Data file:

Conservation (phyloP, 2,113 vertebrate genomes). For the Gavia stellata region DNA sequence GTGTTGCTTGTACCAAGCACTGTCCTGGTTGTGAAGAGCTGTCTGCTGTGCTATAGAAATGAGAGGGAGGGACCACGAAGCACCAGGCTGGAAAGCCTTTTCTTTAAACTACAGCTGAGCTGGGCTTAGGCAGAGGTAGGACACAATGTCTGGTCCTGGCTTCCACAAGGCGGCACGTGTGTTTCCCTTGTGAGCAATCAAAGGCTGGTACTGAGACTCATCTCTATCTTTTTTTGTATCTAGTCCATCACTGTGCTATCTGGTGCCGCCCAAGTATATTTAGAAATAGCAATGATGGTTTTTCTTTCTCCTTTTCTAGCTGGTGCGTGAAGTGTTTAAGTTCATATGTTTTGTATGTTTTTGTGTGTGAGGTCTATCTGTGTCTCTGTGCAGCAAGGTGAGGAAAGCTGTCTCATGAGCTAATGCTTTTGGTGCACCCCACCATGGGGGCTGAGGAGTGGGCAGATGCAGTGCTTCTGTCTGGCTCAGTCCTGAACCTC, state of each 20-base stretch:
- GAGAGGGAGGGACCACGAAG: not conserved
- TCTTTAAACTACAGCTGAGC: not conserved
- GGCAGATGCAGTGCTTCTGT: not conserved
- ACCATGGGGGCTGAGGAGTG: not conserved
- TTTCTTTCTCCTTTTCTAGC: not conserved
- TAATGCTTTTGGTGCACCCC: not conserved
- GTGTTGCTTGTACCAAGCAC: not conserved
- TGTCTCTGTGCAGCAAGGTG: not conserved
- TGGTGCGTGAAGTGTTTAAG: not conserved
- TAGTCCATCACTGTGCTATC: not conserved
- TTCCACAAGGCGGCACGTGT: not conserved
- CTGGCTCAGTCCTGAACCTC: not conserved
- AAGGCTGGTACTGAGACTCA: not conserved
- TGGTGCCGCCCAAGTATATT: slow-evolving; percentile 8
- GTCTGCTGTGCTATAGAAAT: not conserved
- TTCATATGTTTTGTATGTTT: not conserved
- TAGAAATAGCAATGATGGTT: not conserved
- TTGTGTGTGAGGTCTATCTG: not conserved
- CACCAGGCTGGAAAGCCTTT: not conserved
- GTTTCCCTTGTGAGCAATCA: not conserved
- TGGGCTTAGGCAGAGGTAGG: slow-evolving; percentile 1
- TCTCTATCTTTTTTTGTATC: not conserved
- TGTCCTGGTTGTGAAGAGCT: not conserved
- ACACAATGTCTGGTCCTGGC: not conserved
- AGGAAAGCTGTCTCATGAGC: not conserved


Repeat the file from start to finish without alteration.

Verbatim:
Conservation (phyloP, 2,113 vertebrate genomes). For the Gavia stellata region DNA sequence GTGTTGCTTGTACCAAGCACTGTCCTGGTTGTGAAGAGCTGTCTGCTGTGCTATAGAAATGAGAGGGAGGGACCACGAAGCACCAGGCTGGAAAGCCTTTTCTTTAAACTACAGCTGAGCTGGGCTTAGGCAGAGGTAGGACACAATGTCTGGTCCTGGCTTCCACAAGGCGGCACGTGTGTTTCCCTTGTGAGCAATCAAAGGCTGGTACTGAGACTCATCTCTATCTTTTTTTGTATCTAGTCCATCACTGTGCTATCTGGTGCCGCCCAAGTATATTTAGAAATAGCAATGATGGTTTTTCTTTCTCCTTTTCTAGCTGGTGCGTGAAGTGTTTAAGTTCATATGTTTTGTATGTTTTTGTGTGTGAGGTCTATCTGTGTCTCTGTGCAGCAAGGTGAGGAAAGCTGTCTCATGAGCTAATGCTTTTGGTGCACCCCACCATGGGGGCTGAGGAGTGGGCAGATGCAGTGCTTCTGTCTGGCTCAGTCCTGAACCTC, state of each 20-base stretch:
- GAGAGGGAGGGACCACGAAG: not conserved
- TCTTTAAACTACAGCTGAGC: not conserved
- GGCAGATGCAGTGCTTCTGT: not conserved
- ACCATGGGGGCTGAGGAGTG: not conserved
- TTTCTTTCTCCTTTTCTAGC: not conserved
- TAATGCTTTTGGTGCACCCC: not conserved
- GTGTTGCTTGTACCAAGCAC: not conserved
- TGTCTCTGTGCAGCAAGGTG: not conserved
- TGGTGCGTGAAGTGTTTAAG: not conserved
- TAGTCCATCACTGTGCTATC: not conserved
- TTCCACAAGGCGGCACGTGT: not conserved
- CTGGCTCAGTCCTGAACCTC: not conserved
- AAGGCTGGTACTGAGACTCA: not conserved
- TGGTGCCGCCCAAGTATATT: slow-evolving; percentile 8
- GTCTGCTGTGCTATAGAAAT: not conserved
- TTCATATGTTTTGTATGTTT: not conserved
- TAGAAATAGCAATGATGGTT: not conserved
- TTGTGTGTGAGGTCTATCTG: not conserved
- CACCAGGCTGGAAAGCCTTT: not conserved
- GTTTCCCTTGTGAGCAATCA: not conserved
- TGGGCTTAGGCAGAGGTAGG: slow-evolving; percentile 1
- TCTCTATCTTTTTTTGTATC: not conserved
- TGTCCTGGTTGTGAAGAGCT: not conserved
- ACACAATGTCTGGTCCTGGC: not conserved
- AGGAAAGCTGTCTCATGAGC: not conserved